Whiteflies on herbs

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Okay, I'm pretty sure these guys arrived here on what they called an "Aristotle Basil" plant. Beautiful bushy and aromatic basil, but the bugs...

The basil has been gone for several months now, probably because I potted it together with eucalyptus. But now, both the eucalyptus, and especially the rosemary, are infested with the bugs.

I kept them inside over the winter, but have just moved them outside with the hopes that the bugs would fly off to better pastures. They seem to be sticking to the rosemary. Will those bugs move on into my garden?

I appreciate any and all thoughts and advice.
 
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alp

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You can use cellotape to stick them to death or use a powerful water jet to spray them off. Some people suggest washing liquid with a bit of garlic and oil to spray the plants. Have a look on youtube and try to stick to organic solutions. Hope it helps. Some people suggest neem oil and caster soap..
 
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Logan

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Maggie M.
Now that the plants are outside they will disappear. Apart from the basil their hardy plants.I wouldn't have had them indoors. It might help to give them a blast from a hose pipe to rince them off. But be careful not to damage the plants.:)
 

alp

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Some companies actually promote a yellow sticker stuck on a square label to make sure the baby bugs don't go far and create more damage.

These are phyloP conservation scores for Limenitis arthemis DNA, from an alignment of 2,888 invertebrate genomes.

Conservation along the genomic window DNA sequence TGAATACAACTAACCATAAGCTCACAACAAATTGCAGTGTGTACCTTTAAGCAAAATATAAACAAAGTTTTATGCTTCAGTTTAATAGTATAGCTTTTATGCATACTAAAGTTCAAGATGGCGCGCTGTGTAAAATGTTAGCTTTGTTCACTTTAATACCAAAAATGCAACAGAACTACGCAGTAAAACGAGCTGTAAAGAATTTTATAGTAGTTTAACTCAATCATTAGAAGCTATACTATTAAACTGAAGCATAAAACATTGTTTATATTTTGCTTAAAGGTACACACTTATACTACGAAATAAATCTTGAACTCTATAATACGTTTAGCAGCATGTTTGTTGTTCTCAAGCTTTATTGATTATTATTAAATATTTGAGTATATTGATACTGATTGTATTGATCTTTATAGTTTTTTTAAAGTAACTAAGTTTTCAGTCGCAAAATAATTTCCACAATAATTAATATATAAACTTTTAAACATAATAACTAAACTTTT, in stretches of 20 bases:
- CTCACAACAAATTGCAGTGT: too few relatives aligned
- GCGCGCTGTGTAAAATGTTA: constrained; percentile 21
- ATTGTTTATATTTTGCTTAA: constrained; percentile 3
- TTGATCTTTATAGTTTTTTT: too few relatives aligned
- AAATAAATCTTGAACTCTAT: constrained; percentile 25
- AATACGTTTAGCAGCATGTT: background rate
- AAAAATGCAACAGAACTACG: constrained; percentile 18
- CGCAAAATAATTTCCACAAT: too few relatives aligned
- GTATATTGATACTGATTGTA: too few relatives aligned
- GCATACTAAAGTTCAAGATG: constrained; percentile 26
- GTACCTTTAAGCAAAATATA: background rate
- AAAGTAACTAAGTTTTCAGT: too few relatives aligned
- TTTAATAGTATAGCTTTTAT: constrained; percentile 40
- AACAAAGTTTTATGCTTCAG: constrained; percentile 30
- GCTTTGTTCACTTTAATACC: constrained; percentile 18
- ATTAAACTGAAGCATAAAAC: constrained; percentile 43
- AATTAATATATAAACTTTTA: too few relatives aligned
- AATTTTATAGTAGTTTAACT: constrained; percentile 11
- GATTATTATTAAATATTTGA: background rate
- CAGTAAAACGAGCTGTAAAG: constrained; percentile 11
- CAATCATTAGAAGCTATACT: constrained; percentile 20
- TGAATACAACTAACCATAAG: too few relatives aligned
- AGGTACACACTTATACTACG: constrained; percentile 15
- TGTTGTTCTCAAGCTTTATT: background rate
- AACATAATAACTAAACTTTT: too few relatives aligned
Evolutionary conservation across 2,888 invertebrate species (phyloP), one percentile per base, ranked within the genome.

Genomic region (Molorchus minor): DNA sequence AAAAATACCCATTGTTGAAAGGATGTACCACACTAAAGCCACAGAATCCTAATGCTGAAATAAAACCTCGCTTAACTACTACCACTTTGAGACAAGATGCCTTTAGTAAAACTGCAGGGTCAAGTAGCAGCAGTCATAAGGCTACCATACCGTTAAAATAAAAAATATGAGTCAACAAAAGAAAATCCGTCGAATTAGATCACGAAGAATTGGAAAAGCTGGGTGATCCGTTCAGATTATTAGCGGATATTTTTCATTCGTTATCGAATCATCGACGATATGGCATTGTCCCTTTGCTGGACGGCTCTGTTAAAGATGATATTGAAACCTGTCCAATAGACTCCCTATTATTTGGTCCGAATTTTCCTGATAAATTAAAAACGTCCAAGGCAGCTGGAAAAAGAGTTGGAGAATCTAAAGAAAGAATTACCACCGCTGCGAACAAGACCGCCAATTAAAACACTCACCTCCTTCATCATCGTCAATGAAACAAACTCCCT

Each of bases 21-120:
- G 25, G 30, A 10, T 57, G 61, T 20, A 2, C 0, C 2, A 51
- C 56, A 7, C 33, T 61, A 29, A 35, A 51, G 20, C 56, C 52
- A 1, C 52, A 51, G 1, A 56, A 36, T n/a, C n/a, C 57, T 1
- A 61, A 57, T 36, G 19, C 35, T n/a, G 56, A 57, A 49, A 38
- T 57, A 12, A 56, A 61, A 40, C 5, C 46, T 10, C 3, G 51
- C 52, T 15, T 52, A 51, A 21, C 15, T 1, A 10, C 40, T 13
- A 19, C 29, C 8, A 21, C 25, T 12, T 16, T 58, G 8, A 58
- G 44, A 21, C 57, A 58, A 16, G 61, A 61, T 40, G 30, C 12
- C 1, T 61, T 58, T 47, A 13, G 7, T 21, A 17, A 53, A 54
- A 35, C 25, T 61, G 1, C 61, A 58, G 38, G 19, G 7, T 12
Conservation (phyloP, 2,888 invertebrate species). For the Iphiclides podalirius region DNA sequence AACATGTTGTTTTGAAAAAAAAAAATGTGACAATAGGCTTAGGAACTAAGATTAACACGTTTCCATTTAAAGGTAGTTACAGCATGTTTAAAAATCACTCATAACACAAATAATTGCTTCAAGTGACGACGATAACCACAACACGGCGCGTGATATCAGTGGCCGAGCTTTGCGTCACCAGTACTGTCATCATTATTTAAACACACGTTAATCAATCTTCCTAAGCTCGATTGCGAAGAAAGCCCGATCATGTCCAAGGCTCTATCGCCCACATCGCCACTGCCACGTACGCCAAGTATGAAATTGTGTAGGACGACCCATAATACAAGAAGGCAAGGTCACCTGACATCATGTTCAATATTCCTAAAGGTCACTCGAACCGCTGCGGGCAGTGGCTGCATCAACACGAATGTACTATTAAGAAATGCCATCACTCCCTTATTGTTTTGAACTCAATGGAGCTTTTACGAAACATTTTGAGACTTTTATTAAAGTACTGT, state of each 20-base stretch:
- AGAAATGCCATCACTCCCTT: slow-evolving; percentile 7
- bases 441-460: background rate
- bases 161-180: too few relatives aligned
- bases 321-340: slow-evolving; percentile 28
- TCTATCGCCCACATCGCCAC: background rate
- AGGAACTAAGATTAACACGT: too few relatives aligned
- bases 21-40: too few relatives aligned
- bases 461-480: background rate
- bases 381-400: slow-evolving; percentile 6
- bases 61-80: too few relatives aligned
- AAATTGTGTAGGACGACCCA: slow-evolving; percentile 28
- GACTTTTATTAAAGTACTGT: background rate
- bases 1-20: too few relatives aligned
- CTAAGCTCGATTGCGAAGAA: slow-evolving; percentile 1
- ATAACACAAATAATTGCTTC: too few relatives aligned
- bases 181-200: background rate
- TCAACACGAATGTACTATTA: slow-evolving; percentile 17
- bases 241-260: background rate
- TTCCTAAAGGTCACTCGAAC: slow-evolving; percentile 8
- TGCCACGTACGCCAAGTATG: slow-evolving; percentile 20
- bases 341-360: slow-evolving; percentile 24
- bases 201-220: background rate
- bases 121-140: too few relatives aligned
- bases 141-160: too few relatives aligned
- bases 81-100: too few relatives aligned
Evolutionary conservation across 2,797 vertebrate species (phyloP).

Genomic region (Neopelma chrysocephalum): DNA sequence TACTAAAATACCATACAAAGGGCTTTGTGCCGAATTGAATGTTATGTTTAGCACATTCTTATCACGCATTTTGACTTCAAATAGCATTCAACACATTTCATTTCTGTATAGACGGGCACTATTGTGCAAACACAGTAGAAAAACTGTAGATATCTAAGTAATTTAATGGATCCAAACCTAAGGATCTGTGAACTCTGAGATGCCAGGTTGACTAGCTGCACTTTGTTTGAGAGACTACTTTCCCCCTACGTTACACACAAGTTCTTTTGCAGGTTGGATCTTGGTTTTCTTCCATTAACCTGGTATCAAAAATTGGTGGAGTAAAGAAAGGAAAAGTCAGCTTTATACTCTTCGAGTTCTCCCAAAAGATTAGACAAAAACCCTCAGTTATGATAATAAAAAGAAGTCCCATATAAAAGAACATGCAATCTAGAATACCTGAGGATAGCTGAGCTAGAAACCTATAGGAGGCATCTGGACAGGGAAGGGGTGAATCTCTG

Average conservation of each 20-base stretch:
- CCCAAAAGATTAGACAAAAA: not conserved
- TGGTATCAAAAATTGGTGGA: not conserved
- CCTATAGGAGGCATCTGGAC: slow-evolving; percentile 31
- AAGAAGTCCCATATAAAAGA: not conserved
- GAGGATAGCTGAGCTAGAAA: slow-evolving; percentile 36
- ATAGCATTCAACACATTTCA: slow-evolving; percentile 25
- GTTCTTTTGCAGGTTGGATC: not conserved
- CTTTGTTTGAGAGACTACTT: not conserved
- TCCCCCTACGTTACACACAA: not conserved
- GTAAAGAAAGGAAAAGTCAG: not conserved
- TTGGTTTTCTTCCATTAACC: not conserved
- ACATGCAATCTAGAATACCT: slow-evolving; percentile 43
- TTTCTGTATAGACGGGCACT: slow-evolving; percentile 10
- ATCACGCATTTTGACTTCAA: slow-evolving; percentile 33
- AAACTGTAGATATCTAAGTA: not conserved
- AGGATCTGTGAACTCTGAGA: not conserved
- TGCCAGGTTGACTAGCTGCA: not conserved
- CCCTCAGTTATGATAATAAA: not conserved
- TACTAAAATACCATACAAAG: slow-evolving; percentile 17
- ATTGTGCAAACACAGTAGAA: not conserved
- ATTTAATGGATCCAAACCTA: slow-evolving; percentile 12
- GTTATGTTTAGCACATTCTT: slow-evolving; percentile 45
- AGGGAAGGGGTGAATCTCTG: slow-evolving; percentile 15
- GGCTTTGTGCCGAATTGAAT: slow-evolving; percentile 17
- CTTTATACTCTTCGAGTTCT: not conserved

so

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I have tried the lady birds in my lean-to. No, aphids still a-plenty and so are ladybird babies. They have other ideas!:eek::D
 

Logan

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Alp, those sticky aphid traps are only for inside.If that's what you mean.
It's best to use ladybirds when you've only got a few ahpids, I've tried a lot of things, the best way is to use a systematic spray. I've used it for the chillies inside. But it's still best to do it as soon as you see the first few, that way you can stop it before it gets too bad and you don't have to keep using it. If you're worried about it, don't put them out for a while. Depends on what it says on container.
 
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So, I ended up putting it outside and noticed a few wasps flying around it later. By the end of summer, the flies were gone. Brought it back inside last fall and kept it in a south window all winter, watering it pretty frequently even with one of those glass watering bulbs in it. By late winter, it was looking rather sad with lots of little leaves fallen to the floor around it.

Brought it out this past spring to a semi-shaded location. I give it a good sprinkling and thorough watering frequently, and it's really doing great! In fact, I've been taking culinary cuttings from it again and am shaping it as I do.

Thanks for all the great advice, everyone!
 
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